Have you ever wanted to arrange a flock of birds on your wall? A real squall that looks lifelike and borne on the wind?
Bird taxidermy can get you this amazing interior decor--but for a price. Each piece can go up to $700 simply for the body of the bird. You haven’t factored in the stands and other materials needed to create your diorama or design. For smaller birds, you may only have to spend $300 for each animal. It’s completely dependent on how elaborate a setup you want.
But what about making your own? Since bird taxidermy is an old art and has been around since prehistory, it makes sense that anyone can learn how to do it. Going to a class or learning how to taxidermy a bird online can save you hundreds of dollars and even help you get the exact design you want for your home or office.
First, let’s take a look at taxidermy and how birds came into the picture. Afterwards, we give you an overview on how taxidermy a bird.
Literally meaning “arrangement of skin” in Greek language or a portmanteau of the Greek words, “taxis” and “derma,” taxidermy is the process of turning animals into inanimate objects. These animals are created for the purpose of artistic display (as in museum display or hunting trophy). They can also be an object of study, or simply to preserve the image of a beloved pet, species or animal.
Taxidermy is applicable for most vertebrates, namely birds, reptiles, fish, amphibians, and mammals. A taxidermist doesn’t necessarily have to be a professional. You can be an avid hobbyist or a veterinarian or doctor. As long as you practice preserving, stuffing and mounting animals, you are practicing taxidermy.
While the practice of taxidermy may be a matter of ethical debate for some countries even to this day, taxidermy is actually a practice far older than anyone may imagine originating from the ancient Egyptians.
Hearing the term “ancient Egyptian” alone would already give you the idea about taxidermy given their knowledge about embalming and mummification. You could say that they liked to perform taxidermy on people, if a human could be stuffed and mounted. In the end, the body still needed to endure, and weather conditions in Egypt did not support that.
By ancient standards, embalming and taxidermy may not exactly be the same thing although both appear to be similar in terms of mechanics. They are similar in the sense that cutting open a cadaver to remove organs among other things to delay a fast decay has religious meanings in Egypt and are probably the same thing. But embalming ultimately dries the specimen and does not necessarily stuff it to attain volume.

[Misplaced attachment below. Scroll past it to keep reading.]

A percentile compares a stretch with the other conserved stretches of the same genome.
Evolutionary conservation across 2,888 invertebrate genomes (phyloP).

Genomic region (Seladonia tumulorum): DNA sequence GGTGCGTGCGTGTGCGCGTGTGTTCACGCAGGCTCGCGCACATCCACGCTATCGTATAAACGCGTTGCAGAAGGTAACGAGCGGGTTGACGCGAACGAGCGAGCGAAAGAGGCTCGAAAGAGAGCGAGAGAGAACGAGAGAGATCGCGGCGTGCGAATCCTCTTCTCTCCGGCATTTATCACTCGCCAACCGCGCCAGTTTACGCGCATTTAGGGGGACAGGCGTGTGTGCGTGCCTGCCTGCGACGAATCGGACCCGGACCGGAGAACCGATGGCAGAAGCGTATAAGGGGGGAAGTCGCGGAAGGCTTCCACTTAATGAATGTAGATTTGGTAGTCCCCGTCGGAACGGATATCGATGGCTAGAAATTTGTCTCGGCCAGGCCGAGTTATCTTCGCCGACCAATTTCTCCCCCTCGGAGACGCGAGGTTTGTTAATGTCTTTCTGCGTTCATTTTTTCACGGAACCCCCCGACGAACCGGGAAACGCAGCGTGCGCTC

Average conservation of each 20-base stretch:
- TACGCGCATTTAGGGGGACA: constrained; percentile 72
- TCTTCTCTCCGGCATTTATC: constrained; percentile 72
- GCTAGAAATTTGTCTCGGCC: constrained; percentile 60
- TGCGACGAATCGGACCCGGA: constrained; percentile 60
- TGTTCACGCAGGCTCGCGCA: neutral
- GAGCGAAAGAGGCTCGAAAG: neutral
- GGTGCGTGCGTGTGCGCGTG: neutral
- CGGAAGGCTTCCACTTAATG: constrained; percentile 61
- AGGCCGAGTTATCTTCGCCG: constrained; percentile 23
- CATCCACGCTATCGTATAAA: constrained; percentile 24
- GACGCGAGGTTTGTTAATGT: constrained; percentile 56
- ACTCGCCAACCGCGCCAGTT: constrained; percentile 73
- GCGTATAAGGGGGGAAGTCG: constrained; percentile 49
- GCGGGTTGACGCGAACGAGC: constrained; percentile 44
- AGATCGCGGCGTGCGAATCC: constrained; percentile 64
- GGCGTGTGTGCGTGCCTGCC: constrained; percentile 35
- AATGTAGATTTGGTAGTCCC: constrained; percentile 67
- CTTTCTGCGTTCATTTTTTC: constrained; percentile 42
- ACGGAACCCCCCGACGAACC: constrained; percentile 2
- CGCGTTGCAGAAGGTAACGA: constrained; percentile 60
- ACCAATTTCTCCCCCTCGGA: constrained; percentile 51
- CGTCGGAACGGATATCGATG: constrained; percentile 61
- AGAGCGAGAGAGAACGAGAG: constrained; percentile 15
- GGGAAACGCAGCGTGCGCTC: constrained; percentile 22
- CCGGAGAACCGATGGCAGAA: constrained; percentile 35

Taxidermy, on the other hand, is reliant mainly on the skin or hide. While it may have religious meaning for the taxidermist, this is not the case all the time.
Crude methods of taxidermy were also observed back in the middle ages, often conducted by astrologers and apothecaries for their own reasons.
It was not until 1748, when a person in France named Reaumur published a book about the earliest known method of the preservation of birds. Four years after, the practice of mounting ( jargon for “stuffing” material in the specimen to add volume) in taxidermy was described by M.B. Stollas.
There have been many pioneers in the field of taxidermy back in Europe, one practice of which was the utilization of clay in the preserving process. The resulting specimen was too heavy, though, and this saw limited use since.
By 18th century, the practice of taxidermy was becoming widely spread that the practice itself has become a business and profitable venture. You can see business entities today that do everything from scratch and boast of professional status. One of today’s examples is Todd Huffman’s Birdman Studios which offers bird taxidermy for sale.
In fact, what were today’s literal “stuffed toys” have their origin in the crude practice of taxidermy, that is, by putting in rags and cotton inside the specimen in place of their original organs. This gives them volume and “flesh-like” innards before getting sewn up, eventually making them look like genuine, live fowl in still time.
Of all animals suited for taxidermy, none is probably more ideal than the bird, especially for beginners. Depending on the bird of choice, birds in general, are moderately-sized -- some even small -- yet still are a challenge for hunters.